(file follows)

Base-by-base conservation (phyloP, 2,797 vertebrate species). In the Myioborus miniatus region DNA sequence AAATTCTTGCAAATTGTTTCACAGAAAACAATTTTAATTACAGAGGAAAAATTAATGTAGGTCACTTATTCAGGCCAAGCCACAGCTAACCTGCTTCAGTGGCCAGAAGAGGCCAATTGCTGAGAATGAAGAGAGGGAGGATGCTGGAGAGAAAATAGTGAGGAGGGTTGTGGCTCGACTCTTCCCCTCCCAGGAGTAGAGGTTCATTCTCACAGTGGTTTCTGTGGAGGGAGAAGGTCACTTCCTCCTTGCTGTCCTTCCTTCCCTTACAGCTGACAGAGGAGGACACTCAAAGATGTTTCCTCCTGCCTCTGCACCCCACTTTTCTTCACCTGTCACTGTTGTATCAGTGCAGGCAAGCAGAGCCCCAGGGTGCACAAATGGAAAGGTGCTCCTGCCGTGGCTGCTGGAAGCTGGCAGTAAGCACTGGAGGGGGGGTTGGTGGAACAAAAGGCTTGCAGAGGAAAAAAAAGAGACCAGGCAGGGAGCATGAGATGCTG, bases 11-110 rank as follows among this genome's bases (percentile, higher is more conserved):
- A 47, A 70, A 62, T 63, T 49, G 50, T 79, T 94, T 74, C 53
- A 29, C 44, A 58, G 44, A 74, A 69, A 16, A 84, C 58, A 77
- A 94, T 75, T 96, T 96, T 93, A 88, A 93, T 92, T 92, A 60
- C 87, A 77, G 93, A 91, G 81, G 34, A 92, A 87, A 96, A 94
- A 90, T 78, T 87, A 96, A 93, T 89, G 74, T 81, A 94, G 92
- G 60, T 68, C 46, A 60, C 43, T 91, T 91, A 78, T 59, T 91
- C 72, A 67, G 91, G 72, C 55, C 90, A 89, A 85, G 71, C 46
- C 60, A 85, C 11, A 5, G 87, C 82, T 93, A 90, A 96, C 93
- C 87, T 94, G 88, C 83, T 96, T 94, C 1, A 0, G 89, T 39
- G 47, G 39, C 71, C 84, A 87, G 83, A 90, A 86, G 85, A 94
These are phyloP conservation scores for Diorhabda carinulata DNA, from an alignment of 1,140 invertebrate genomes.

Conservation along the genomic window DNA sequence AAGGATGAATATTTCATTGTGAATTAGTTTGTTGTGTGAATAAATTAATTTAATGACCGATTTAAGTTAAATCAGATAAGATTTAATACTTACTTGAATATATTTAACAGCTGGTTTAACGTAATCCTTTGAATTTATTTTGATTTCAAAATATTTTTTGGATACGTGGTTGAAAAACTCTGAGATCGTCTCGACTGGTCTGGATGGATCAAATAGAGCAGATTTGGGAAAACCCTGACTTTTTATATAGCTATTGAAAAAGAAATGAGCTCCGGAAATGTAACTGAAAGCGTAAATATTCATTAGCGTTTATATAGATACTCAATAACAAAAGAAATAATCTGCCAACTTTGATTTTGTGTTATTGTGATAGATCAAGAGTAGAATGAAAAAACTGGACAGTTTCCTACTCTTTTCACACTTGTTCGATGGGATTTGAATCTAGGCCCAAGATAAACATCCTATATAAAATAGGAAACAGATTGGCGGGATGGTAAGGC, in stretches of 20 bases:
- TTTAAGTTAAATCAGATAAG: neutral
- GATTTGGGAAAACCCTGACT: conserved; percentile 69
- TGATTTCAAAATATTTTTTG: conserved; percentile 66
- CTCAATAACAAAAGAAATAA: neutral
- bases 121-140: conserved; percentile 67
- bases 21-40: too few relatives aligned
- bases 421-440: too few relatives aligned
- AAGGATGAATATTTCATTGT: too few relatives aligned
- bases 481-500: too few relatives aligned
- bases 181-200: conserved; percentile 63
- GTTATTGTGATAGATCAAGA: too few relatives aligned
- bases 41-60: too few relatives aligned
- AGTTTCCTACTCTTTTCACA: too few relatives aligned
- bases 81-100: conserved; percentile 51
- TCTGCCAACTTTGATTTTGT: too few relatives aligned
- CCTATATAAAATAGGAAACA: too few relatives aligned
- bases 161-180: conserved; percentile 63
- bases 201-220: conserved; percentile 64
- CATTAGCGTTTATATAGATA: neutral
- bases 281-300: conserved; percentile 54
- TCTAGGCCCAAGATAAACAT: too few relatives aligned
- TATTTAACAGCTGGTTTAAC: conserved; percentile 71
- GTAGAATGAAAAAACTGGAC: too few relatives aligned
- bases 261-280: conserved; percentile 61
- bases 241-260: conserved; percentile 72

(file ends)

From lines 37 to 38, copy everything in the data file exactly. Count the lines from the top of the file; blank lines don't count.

- bases 261-280: conserved; percentile 61
- bases 241-260: conserved; percentile 72